The last column covered marital advice; this one follows up with advice for those divorcing. We don’t mean to say that marriages always end in divorce: merely that divorces happen and the library has materials on the subject. We also offer children’s materials to help divorcing parents answer their children’s questions and fears. That will be the subject of a future column.
Deborah Moskovitch's The smart divorce: proven strategies and valuable advice from 100 top divorce lawyers, financial advisors, counselors, and other experts is highly recommended by many professionals. Moskovitch has experienced divorce herself, and she includes personal pointers and insight as well as excellent advice from the experts in the field.
Part expose, part self-help, Deidre Bair’s Calling it quits: late-life divorce and starting over is particularly useful for those contemplating a divorce after decades of marriage. A collection of actual breakups, Bair has researched each relationship by talking extensively to the couple as well as their adult children. The exposes are the stereotypical rich men finding trophy wife substitutes—over and over, apparently. Wives of the rich and famous, beware!
Rebuilding: when your relationship ends, by Bruce Fisher, has been so popular that it is currently in its third edition with 700,000 copies in print and an accompanying workbook. Recommended by most experts in marital counseling, this book is on order but should be on the shelf soon.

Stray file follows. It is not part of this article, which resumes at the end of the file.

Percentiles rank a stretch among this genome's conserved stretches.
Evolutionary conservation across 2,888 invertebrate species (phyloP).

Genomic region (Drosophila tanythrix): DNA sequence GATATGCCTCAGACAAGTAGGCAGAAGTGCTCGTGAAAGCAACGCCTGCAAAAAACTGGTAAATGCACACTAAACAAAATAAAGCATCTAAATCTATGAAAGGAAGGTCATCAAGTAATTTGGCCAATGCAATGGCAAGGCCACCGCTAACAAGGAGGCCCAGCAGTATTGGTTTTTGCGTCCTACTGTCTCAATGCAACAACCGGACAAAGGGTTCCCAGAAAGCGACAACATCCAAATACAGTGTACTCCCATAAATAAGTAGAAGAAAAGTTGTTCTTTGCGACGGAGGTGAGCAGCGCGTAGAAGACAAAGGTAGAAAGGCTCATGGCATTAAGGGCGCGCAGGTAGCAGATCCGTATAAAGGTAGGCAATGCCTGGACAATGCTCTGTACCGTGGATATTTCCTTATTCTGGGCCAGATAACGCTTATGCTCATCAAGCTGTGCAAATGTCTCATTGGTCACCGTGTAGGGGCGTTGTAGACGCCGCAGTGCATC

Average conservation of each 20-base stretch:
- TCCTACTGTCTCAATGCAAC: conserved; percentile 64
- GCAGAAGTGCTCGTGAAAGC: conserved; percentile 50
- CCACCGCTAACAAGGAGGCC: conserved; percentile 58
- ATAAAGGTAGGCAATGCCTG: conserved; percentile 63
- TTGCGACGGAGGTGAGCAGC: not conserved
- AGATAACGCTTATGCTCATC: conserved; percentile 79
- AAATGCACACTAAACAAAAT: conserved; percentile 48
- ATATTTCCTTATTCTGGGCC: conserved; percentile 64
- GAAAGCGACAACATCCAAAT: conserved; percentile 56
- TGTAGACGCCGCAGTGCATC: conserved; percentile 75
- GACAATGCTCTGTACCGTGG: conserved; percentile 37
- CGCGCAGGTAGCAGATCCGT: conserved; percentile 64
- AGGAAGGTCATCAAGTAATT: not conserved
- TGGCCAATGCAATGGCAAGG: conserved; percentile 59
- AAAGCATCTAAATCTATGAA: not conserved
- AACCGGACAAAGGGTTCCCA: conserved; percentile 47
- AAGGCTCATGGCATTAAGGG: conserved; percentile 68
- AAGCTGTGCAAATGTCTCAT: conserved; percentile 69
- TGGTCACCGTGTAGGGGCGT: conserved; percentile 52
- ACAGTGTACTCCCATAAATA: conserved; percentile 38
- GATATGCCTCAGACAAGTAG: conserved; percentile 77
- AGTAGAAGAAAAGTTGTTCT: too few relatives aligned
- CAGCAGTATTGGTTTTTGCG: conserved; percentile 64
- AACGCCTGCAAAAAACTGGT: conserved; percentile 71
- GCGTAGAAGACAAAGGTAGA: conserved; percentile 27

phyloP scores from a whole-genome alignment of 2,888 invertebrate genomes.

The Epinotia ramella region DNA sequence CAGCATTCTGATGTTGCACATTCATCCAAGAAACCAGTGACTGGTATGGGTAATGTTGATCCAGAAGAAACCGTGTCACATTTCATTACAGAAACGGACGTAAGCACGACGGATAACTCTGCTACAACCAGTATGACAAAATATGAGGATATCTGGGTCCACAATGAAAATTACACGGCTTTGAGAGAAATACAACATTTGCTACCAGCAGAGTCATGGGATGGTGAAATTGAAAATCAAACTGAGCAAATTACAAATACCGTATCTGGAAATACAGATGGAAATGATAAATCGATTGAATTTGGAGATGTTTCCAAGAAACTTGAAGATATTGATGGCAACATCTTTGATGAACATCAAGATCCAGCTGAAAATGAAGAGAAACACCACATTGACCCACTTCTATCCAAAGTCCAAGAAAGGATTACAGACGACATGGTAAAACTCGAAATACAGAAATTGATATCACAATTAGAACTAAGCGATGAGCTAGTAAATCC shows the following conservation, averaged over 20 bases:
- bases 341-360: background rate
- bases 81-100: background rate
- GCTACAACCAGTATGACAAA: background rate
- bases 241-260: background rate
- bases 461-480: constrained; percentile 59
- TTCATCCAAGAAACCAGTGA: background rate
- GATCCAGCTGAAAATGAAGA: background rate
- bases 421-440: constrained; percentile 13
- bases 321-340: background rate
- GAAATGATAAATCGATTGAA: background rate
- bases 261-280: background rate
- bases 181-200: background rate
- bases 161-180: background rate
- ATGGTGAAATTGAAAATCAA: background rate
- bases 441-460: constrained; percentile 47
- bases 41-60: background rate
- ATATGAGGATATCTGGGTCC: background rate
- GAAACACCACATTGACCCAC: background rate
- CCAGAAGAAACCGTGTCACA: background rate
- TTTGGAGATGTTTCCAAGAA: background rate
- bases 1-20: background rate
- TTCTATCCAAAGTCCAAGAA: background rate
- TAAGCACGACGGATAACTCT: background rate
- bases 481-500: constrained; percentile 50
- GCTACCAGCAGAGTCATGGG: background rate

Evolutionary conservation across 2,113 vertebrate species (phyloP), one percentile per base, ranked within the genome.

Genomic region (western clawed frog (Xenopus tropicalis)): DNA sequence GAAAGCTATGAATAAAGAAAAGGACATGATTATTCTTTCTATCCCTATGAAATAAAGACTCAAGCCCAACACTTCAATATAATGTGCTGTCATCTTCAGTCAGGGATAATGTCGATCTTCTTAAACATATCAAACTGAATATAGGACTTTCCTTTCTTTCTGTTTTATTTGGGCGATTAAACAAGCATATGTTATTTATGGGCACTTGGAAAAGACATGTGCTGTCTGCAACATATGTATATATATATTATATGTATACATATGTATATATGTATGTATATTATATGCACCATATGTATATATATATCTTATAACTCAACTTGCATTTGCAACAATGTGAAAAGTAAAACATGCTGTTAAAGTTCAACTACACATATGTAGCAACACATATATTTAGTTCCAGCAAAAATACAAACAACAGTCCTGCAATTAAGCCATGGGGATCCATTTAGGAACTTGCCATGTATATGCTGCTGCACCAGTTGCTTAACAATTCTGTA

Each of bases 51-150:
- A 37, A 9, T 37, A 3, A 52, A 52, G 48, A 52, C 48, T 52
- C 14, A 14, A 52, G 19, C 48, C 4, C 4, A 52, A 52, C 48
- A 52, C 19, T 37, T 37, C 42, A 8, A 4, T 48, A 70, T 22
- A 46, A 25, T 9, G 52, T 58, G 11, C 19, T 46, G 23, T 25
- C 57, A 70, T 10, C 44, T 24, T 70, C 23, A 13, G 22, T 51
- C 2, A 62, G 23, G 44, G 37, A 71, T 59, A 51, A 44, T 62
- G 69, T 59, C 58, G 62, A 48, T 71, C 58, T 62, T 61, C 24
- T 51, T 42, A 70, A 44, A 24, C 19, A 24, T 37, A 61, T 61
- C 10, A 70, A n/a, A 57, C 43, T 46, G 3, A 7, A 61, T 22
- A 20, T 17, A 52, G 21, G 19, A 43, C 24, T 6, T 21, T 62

Crazy time: surviving divorce and rebuilding a new life, revised edition, by Abigail Trafford is also on order. This book is widely hailed as a common-sense help to those going through the emotional upheaval of a divorce. Most readers found help for their emotional difficulties as well as for all the decisions that must be made.
One of the most common requests heard in the library reference department is for the “book of Michigan divorce forms.” While we also own copies that check out, the reference desk has both versions of this book available for use in the department, in case all other copies are checked out. One version has forms for families with minor children; the other contains forms for those without minor children. The book’s actual title is The Michigan divorce book by Michael Maran. It is often recommended by local government entities to those divorcing—the resource is complete and up-to-date. Individuals can photocopy the necessary forms on library photocopiers for 10 cents a copy.
Ideally, no one wants or plans a divorce, but when they happen, expert advice can make everything much easier and less traumatic. We don’t have the space here to list all the materials the library owns which can help those going through the difficulties of a marital breakup, so please check the online computer catalog or ask your librarian for more suggestions.